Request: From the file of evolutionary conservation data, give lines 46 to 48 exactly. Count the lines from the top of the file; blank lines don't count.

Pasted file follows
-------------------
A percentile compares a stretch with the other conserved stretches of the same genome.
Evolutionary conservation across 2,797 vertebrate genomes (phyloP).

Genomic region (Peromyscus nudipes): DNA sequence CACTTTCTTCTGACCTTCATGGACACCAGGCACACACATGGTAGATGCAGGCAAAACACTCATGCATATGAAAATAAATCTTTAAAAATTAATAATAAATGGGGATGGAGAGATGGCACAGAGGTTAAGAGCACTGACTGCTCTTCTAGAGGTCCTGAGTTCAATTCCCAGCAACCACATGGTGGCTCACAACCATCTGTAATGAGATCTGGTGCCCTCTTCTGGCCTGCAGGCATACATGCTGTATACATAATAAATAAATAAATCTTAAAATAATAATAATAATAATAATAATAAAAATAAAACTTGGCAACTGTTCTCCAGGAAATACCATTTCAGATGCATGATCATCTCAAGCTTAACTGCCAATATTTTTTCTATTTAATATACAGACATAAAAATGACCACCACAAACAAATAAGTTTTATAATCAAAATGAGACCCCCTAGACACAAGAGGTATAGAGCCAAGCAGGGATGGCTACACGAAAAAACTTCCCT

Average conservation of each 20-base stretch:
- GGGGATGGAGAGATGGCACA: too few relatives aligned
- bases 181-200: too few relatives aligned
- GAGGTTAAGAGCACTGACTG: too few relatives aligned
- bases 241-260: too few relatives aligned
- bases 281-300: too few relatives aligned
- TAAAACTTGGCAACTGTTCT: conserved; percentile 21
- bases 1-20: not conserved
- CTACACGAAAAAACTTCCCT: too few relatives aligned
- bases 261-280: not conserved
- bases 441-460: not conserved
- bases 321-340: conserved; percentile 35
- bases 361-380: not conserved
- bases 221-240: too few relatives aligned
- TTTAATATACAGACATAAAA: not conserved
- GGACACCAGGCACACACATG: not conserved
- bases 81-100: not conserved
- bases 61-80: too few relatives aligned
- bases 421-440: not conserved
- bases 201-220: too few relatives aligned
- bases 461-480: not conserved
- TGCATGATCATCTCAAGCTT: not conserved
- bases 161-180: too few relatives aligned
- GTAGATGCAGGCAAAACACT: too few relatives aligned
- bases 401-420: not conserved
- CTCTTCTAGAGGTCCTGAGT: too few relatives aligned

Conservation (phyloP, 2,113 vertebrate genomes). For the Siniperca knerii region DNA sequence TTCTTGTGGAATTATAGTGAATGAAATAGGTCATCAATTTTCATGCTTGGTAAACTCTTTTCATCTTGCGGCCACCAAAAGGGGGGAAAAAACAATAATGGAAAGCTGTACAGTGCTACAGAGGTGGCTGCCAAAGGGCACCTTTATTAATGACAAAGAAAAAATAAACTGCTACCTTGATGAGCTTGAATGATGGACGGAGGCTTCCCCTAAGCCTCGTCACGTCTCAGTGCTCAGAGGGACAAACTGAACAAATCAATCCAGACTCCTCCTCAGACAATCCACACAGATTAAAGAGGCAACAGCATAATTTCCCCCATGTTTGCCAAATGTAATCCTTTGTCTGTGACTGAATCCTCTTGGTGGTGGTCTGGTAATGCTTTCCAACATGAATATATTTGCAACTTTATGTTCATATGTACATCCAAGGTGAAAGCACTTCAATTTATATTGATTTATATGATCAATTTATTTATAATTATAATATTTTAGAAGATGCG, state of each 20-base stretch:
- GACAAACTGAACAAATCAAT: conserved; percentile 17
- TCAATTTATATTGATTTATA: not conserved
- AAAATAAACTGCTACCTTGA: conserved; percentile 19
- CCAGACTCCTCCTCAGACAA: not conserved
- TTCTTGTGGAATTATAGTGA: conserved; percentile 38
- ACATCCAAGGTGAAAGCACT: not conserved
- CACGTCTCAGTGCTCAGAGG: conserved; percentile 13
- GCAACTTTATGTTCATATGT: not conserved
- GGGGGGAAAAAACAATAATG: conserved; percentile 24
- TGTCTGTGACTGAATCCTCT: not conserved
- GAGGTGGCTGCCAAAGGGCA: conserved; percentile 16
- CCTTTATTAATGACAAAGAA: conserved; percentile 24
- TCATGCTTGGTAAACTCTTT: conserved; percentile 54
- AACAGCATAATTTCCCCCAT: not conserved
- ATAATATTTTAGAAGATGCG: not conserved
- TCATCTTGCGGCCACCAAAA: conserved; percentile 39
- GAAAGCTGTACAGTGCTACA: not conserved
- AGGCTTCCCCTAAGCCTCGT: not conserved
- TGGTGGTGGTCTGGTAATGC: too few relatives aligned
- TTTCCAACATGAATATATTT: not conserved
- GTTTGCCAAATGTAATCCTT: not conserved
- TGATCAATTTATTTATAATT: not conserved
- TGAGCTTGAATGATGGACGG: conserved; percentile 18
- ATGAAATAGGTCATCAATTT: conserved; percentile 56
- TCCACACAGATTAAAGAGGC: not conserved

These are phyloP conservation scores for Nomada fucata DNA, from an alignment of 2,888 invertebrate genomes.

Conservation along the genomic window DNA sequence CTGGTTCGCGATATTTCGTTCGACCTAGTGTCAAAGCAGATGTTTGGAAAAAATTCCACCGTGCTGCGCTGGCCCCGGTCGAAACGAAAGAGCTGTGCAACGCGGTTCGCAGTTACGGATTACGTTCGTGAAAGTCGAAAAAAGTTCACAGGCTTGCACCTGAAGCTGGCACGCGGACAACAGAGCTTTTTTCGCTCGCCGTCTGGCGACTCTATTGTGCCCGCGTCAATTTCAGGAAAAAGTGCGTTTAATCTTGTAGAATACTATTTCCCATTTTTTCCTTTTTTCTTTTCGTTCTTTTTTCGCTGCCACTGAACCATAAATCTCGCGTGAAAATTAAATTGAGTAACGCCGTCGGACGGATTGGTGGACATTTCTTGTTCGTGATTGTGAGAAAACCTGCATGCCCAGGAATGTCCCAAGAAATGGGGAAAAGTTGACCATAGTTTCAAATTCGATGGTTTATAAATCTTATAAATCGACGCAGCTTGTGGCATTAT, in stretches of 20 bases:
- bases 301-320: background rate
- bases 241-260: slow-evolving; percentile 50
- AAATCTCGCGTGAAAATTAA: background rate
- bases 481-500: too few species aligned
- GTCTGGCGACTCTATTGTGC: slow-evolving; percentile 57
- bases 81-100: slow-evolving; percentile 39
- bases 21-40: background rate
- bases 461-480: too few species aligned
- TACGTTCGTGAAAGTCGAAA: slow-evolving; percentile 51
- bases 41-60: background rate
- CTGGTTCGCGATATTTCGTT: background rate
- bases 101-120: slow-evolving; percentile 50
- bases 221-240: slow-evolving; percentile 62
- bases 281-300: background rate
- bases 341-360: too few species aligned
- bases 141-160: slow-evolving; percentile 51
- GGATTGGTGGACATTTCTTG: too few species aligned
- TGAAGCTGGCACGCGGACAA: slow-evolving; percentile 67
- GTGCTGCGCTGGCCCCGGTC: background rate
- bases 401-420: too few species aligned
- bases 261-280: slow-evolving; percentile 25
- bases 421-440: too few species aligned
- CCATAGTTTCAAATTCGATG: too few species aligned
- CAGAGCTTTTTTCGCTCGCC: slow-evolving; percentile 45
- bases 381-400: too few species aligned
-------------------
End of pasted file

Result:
- TCATCTTGCGGCCACCAAAA: conserved; percentile 39
- GAAAGCTGTACAGTGCTACA: not conserved
- AGGCTTCCCCTAAGCCTCGT: not conserved